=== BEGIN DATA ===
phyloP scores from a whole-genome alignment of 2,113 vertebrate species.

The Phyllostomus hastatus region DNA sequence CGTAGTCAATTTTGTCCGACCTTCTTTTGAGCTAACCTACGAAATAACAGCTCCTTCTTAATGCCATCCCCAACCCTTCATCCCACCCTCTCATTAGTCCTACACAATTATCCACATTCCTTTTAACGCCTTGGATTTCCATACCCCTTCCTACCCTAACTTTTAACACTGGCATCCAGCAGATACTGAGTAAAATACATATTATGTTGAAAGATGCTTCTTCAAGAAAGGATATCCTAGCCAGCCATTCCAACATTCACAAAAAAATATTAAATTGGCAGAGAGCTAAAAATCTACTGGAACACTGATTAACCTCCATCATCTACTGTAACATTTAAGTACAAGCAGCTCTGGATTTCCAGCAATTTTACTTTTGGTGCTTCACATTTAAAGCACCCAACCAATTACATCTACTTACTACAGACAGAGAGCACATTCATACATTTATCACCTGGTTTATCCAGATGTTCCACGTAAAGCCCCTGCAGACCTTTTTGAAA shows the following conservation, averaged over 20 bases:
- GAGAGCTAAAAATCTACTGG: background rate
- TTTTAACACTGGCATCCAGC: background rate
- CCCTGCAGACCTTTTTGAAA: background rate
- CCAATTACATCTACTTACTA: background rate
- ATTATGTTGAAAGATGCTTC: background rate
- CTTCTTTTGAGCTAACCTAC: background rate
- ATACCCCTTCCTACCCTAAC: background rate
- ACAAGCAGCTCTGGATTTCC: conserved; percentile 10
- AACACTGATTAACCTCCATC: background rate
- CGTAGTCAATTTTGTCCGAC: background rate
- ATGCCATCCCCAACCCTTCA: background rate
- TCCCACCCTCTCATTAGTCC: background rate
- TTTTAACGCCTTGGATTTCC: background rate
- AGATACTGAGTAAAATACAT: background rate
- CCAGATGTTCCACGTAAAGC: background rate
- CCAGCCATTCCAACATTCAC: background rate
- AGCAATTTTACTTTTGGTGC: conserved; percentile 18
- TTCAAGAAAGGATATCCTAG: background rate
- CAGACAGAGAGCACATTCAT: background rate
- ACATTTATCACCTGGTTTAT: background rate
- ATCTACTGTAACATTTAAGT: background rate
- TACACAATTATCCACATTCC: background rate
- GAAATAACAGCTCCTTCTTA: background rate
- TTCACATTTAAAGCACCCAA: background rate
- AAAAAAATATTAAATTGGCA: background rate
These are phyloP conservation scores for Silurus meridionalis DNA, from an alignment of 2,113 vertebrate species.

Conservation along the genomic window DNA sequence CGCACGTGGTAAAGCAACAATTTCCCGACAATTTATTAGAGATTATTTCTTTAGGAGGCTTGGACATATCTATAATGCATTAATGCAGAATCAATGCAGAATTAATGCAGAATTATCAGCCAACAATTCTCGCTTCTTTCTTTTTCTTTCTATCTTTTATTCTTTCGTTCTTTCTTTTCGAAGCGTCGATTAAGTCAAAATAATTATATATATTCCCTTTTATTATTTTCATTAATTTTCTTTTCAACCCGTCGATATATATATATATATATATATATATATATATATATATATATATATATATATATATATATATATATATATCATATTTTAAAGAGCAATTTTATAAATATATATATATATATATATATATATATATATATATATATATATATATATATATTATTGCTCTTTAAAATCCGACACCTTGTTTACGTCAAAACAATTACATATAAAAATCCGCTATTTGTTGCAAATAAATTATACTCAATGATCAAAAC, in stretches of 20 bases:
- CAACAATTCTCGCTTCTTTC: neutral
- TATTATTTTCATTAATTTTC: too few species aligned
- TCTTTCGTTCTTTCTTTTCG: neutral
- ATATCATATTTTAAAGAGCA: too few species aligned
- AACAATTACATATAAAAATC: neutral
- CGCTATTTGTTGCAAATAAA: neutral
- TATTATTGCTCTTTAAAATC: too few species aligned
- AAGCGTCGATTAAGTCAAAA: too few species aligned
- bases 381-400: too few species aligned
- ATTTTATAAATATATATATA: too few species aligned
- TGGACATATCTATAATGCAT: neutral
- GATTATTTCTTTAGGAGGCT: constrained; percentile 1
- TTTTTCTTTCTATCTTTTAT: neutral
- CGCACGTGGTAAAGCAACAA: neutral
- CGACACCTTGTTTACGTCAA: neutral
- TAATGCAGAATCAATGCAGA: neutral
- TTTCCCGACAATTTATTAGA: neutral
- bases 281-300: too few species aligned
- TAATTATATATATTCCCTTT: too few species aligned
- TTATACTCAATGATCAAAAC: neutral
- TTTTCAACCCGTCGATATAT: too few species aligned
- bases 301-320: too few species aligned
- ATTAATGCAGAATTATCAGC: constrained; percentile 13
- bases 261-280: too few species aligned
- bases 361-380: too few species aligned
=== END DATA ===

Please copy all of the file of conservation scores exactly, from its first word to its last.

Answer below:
phyloP scores from a whole-genome alignment of 2,113 vertebrate species.

The Phyllostomus hastatus region DNA sequence CGTAGTCAATTTTGTCCGACCTTCTTTTGAGCTAACCTACGAAATAACAGCTCCTTCTTAATGCCATCCCCAACCCTTCATCCCACCCTCTCATTAGTCCTACACAATTATCCACATTCCTTTTAACGCCTTGGATTTCCATACCCCTTCCTACCCTAACTTTTAACACTGGCATCCAGCAGATACTGAGTAAAATACATATTATGTTGAAAGATGCTTCTTCAAGAAAGGATATCCTAGCCAGCCATTCCAACATTCACAAAAAAATATTAAATTGGCAGAGAGCTAAAAATCTACTGGAACACTGATTAACCTCCATCATCTACTGTAACATTTAAGTACAAGCAGCTCTGGATTTCCAGCAATTTTACTTTTGGTGCTTCACATTTAAAGCACCCAACCAATTACATCTACTTACTACAGACAGAGAGCACATTCATACATTTATCACCTGGTTTATCCAGATGTTCCACGTAAAGCCCCTGCAGACCTTTTTGAAA shows the following conservation, averaged over 20 bases:
- GAGAGCTAAAAATCTACTGG: background rate
- TTTTAACACTGGCATCCAGC: background rate
- CCCTGCAGACCTTTTTGAAA: background rate
- CCAATTACATCTACTTACTA: background rate
- ATTATGTTGAAAGATGCTTC: background rate
- CTTCTTTTGAGCTAACCTAC: background rate
- ATACCCCTTCCTACCCTAAC: background rate
- ACAAGCAGCTCTGGATTTCC: conserved; percentile 10
- AACACTGATTAACCTCCATC: background rate
- CGTAGTCAATTTTGTCCGAC: background rate
- ATGCCATCCCCAACCCTTCA: background rate
- TCCCACCCTCTCATTAGTCC: background rate
- TTTTAACGCCTTGGATTTCC: background rate
- AGATACTGAGTAAAATACAT: background rate
- CCAGATGTTCCACGTAAAGC: background rate
- CCAGCCATTCCAACATTCAC: background rate
- AGCAATTTTACTTTTGGTGC: conserved; percentile 18
- TTCAAGAAAGGATATCCTAG: background rate
- CAGACAGAGAGCACATTCAT: background rate
- ACATTTATCACCTGGTTTAT: background rate
- ATCTACTGTAACATTTAAGT: background rate
- TACACAATTATCCACATTCC: background rate
- GAAATAACAGCTCCTTCTTA: background rate
- TTCACATTTAAAGCACCCAA: background rate
- AAAAAAATATTAAATTGGCA: background rate
These are phyloP conservation scores for Silurus meridionalis DNA, from an alignment of 2,113 vertebrate species.

Conservation along the genomic window DNA sequence CGCACGTGGTAAAGCAACAATTTCCCGACAATTTATTAGAGATTATTTCTTTAGGAGGCTTGGACATATCTATAATGCATTAATGCAGAATCAATGCAGAATTAATGCAGAATTATCAGCCAACAATTCTCGCTTCTTTCTTTTTCTTTCTATCTTTTATTCTTTCGTTCTTTCTTTTCGAAGCGTCGATTAAGTCAAAATAATTATATATATTCCCTTTTATTATTTTCATTAATTTTCTTTTCAACCCGTCGATATATATATATATATATATATATATATATATATATATATATATATATATATATATATATATATATATATCATATTTTAAAGAGCAATTTTATAAATATATATATATATATATATATATATATATATATATATATATATATATATATATTATTGCTCTTTAAAATCCGACACCTTGTTTACGTCAAAACAATTACATATAAAAATCCGCTATTTGTTGCAAATAAATTATACTCAATGATCAAAAC, in stretches of 20 bases:
- CAACAATTCTCGCTTCTTTC: neutral
- TATTATTTTCATTAATTTTC: too few species aligned
- TCTTTCGTTCTTTCTTTTCG: neutral
- ATATCATATTTTAAAGAGCA: too few species aligned
- AACAATTACATATAAAAATC: neutral
- CGCTATTTGTTGCAAATAAA: neutral
- TATTATTGCTCTTTAAAATC: too few species aligned
- AAGCGTCGATTAAGTCAAAA: too few species aligned
- bases 381-400: too few species aligned
- ATTTTATAAATATATATATA: too few species aligned
- TGGACATATCTATAATGCAT: neutral
- GATTATTTCTTTAGGAGGCT: constrained; percentile 1
- TTTTTCTTTCTATCTTTTAT: neutral
- CGCACGTGGTAAAGCAACAA: neutral
- CGACACCTTGTTTACGTCAA: neutral
- TAATGCAGAATCAATGCAGA: neutral
- TTTCCCGACAATTTATTAGA: neutral
- bases 281-300: too few species aligned
- TAATTATATATATTCCCTTT: too few species aligned
- TTATACTCAATGATCAAAAC: neutral
- TTTTCAACCCGTCGATATAT: too few species aligned
- bases 301-320: too few species aligned
- ATTAATGCAGAATTATCAGC: constrained; percentile 13
- bases 261-280: too few species aligned
- bases 361-380: too few species aligned